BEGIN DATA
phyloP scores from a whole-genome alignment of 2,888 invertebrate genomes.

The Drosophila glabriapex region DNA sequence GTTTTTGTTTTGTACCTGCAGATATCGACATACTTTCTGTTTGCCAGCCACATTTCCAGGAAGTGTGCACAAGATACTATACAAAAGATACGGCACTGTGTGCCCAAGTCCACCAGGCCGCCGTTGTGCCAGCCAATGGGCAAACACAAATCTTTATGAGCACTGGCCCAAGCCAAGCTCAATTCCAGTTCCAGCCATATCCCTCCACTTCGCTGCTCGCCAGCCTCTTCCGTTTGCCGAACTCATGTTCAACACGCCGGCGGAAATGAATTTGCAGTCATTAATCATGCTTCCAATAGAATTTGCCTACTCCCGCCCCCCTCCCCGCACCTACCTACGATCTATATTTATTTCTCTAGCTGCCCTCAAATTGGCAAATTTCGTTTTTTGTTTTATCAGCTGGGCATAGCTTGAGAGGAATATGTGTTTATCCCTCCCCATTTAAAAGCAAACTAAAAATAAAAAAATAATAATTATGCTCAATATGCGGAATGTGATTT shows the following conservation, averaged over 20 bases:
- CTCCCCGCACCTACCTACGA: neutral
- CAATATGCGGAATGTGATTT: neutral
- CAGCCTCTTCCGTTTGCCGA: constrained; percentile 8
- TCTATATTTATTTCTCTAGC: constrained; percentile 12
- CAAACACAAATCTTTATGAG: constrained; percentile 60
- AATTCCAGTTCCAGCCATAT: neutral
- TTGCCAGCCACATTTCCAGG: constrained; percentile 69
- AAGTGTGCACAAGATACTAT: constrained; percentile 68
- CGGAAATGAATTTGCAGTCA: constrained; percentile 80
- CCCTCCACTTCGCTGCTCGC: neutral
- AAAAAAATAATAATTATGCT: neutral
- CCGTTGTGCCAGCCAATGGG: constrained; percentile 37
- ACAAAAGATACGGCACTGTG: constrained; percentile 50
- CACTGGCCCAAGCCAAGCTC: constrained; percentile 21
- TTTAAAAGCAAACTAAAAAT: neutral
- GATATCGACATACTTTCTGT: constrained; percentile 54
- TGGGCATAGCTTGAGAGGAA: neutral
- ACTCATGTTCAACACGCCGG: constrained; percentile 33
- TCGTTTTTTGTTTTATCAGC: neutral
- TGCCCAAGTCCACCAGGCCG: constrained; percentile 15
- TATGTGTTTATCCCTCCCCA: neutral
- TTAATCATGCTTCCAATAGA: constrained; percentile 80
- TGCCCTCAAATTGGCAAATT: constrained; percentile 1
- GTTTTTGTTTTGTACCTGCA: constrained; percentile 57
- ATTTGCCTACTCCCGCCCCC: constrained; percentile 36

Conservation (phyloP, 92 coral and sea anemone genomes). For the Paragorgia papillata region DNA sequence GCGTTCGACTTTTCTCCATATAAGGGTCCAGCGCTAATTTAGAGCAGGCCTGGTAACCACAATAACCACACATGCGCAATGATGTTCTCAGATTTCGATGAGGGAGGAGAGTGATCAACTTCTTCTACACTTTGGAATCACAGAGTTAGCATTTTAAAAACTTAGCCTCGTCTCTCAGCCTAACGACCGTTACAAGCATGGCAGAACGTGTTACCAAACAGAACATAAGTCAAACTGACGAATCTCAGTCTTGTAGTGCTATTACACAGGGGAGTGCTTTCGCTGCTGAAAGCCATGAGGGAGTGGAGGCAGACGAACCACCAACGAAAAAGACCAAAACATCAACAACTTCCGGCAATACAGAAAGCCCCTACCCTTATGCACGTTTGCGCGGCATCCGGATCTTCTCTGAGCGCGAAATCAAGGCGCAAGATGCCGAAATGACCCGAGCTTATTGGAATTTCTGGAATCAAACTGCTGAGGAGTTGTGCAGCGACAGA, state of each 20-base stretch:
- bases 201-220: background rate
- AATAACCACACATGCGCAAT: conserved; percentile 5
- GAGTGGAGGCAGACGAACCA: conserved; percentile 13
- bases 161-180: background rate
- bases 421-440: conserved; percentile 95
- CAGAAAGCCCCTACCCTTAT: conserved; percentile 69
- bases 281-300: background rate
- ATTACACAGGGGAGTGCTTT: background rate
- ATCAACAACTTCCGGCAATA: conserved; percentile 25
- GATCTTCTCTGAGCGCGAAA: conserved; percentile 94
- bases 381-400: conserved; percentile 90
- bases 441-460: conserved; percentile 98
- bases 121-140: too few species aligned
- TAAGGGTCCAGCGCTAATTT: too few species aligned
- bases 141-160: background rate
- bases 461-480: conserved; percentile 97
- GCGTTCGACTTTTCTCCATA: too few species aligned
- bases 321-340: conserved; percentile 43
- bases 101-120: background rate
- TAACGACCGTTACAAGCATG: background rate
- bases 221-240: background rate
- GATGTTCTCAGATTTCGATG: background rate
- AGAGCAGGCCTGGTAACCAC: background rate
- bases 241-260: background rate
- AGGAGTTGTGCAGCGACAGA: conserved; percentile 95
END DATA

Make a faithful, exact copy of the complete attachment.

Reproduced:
phyloP scores from a whole-genome alignment of 2,888 invertebrate genomes.

The Drosophila glabriapex region DNA sequence GTTTTTGTTTTGTACCTGCAGATATCGACATACTTTCTGTTTGCCAGCCACATTTCCAGGAAGTGTGCACAAGATACTATACAAAAGATACGGCACTGTGTGCCCAAGTCCACCAGGCCGCCGTTGTGCCAGCCAATGGGCAAACACAAATCTTTATGAGCACTGGCCCAAGCCAAGCTCAATTCCAGTTCCAGCCATATCCCTCCACTTCGCTGCTCGCCAGCCTCTTCCGTTTGCCGAACTCATGTTCAACACGCCGGCGGAAATGAATTTGCAGTCATTAATCATGCTTCCAATAGAATTTGCCTACTCCCGCCCCCCTCCCCGCACCTACCTACGATCTATATTTATTTCTCTAGCTGCCCTCAAATTGGCAAATTTCGTTTTTTGTTTTATCAGCTGGGCATAGCTTGAGAGGAATATGTGTTTATCCCTCCCCATTTAAAAGCAAACTAAAAATAAAAAAATAATAATTATGCTCAATATGCGGAATGTGATTT shows the following conservation, averaged over 20 bases:
- CTCCCCGCACCTACCTACGA: neutral
- CAATATGCGGAATGTGATTT: neutral
- CAGCCTCTTCCGTTTGCCGA: constrained; percentile 8
- TCTATATTTATTTCTCTAGC: constrained; percentile 12
- CAAACACAAATCTTTATGAG: constrained; percentile 60
- AATTCCAGTTCCAGCCATAT: neutral
- TTGCCAGCCACATTTCCAGG: constrained; percentile 69
- AAGTGTGCACAAGATACTAT: constrained; percentile 68
- CGGAAATGAATTTGCAGTCA: constrained; percentile 80
- CCCTCCACTTCGCTGCTCGC: neutral
- AAAAAAATAATAATTATGCT: neutral
- CCGTTGTGCCAGCCAATGGG: constrained; percentile 37
- ACAAAAGATACGGCACTGTG: constrained; percentile 50
- CACTGGCCCAAGCCAAGCTC: constrained; percentile 21
- TTTAAAAGCAAACTAAAAAT: neutral
- GATATCGACATACTTTCTGT: constrained; percentile 54
- TGGGCATAGCTTGAGAGGAA: neutral
- ACTCATGTTCAACACGCCGG: constrained; percentile 33
- TCGTTTTTTGTTTTATCAGC: neutral
- TGCCCAAGTCCACCAGGCCG: constrained; percentile 15
- TATGTGTTTATCCCTCCCCA: neutral
- TTAATCATGCTTCCAATAGA: constrained; percentile 80
- TGCCCTCAAATTGGCAAATT: constrained; percentile 1
- GTTTTTGTTTTGTACCTGCA: constrained; percentile 57
- ATTTGCCTACTCCCGCCCCC: constrained; percentile 36

Conservation (phyloP, 92 coral and sea anemone genomes). For the Paragorgia papillata region DNA sequence GCGTTCGACTTTTCTCCATATAAGGGTCCAGCGCTAATTTAGAGCAGGCCTGGTAACCACAATAACCACACATGCGCAATGATGTTCTCAGATTTCGATGAGGGAGGAGAGTGATCAACTTCTTCTACACTTTGGAATCACAGAGTTAGCATTTTAAAAACTTAGCCTCGTCTCTCAGCCTAACGACCGTTACAAGCATGGCAGAACGTGTTACCAAACAGAACATAAGTCAAACTGACGAATCTCAGTCTTGTAGTGCTATTACACAGGGGAGTGCTTTCGCTGCTGAAAGCCATGAGGGAGTGGAGGCAGACGAACCACCAACGAAAAAGACCAAAACATCAACAACTTCCGGCAATACAGAAAGCCCCTACCCTTATGCACGTTTGCGCGGCATCCGGATCTTCTCTGAGCGCGAAATCAAGGCGCAAGATGCCGAAATGACCCGAGCTTATTGGAATTTCTGGAATCAAACTGCTGAGGAGTTGTGCAGCGACAGA, state of each 20-base stretch:
- bases 201-220: background rate
- AATAACCACACATGCGCAAT: conserved; percentile 5
- GAGTGGAGGCAGACGAACCA: conserved; percentile 13
- bases 161-180: background rate
- bases 421-440: conserved; percentile 95
- CAGAAAGCCCCTACCCTTAT: conserved; percentile 69
- bases 281-300: background rate
- ATTACACAGGGGAGTGCTTT: background rate
- ATCAACAACTTCCGGCAATA: conserved; percentile 25
- GATCTTCTCTGAGCGCGAAA: conserved; percentile 94
- bases 381-400: conserved; percentile 90
- bases 441-460: conserved; percentile 98
- bases 121-140: too few species aligned
- TAAGGGTCCAGCGCTAATTT: too few species aligned
- bases 141-160: background rate
- bases 461-480: conserved; percentile 97
- GCGTTCGACTTTTCTCCATA: too few species aligned
- bases 321-340: conserved; percentile 43
- bases 101-120: background rate
- TAACGACCGTTACAAGCATG: background rate
- bases 221-240: background rate
- GATGTTCTCAGATTTCGATG: background rate
- AGAGCAGGCCTGGTAACCAC: background rate
- bases 241-260: background rate
- AGGAGTTGTGCAGCGACAGA: conserved; percentile 95